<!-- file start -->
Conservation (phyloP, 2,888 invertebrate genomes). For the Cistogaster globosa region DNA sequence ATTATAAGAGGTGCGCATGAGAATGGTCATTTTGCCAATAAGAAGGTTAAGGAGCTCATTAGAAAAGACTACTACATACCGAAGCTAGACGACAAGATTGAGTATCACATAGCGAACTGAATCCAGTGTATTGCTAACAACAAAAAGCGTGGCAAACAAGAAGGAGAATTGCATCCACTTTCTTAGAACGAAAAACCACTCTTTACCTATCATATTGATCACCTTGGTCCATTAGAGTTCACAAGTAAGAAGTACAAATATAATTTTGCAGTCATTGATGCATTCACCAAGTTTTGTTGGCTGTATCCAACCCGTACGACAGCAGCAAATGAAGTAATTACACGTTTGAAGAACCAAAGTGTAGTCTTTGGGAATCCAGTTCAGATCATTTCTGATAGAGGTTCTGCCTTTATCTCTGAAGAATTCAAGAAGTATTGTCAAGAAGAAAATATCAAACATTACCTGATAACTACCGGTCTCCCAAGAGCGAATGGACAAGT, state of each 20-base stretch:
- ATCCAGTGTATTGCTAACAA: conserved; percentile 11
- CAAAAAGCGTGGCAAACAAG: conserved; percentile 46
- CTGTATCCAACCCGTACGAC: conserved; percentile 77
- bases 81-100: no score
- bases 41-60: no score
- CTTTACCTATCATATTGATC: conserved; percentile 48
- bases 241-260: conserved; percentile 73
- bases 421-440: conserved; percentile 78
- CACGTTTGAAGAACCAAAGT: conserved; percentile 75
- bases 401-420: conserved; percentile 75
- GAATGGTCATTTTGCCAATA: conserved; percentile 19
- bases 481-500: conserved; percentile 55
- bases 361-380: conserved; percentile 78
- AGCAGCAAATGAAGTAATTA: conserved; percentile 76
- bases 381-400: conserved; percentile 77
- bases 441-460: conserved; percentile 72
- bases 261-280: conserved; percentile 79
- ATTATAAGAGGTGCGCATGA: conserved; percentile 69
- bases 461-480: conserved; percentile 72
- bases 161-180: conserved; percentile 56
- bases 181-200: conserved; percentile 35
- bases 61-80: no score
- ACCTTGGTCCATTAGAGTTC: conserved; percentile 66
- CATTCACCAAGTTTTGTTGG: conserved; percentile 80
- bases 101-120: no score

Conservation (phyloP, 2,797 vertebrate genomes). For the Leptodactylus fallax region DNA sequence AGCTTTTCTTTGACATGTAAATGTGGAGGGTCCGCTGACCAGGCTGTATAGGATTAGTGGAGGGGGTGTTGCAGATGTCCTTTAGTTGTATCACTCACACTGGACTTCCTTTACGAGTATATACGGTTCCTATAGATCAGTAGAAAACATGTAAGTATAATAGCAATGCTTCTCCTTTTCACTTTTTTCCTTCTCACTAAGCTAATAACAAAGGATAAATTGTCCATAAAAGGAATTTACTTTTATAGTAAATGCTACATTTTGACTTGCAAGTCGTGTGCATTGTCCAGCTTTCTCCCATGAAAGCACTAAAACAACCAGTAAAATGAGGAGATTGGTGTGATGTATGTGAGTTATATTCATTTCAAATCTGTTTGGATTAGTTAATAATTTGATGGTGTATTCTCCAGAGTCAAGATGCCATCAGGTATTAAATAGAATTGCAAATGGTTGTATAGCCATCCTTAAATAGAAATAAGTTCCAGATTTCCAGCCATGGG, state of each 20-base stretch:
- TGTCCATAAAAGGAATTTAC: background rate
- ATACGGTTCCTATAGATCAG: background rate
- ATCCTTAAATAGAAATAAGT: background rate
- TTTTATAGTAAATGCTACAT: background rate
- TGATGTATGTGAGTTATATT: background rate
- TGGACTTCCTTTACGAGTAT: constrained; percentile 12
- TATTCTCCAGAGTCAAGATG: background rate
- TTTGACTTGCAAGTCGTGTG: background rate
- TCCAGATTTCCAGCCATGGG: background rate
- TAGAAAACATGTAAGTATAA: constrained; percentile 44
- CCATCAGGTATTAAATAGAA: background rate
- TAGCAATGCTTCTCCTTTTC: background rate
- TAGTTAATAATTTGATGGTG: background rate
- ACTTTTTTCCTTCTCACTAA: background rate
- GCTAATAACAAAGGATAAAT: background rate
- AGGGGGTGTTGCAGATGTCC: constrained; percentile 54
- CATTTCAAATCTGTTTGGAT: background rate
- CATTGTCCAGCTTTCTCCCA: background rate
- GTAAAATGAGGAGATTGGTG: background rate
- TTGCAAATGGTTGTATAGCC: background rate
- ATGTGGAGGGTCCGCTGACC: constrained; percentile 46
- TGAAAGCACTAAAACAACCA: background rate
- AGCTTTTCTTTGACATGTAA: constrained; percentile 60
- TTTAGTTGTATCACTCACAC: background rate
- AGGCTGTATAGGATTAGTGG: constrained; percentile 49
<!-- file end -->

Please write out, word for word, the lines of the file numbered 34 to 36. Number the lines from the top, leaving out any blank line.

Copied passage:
- TATTCTCCAGAGTCAAGATG: background rate
- TTTGACTTGCAAGTCGTGTG: background rate
- TCCAGATTTCCAGCCATGGG: background rate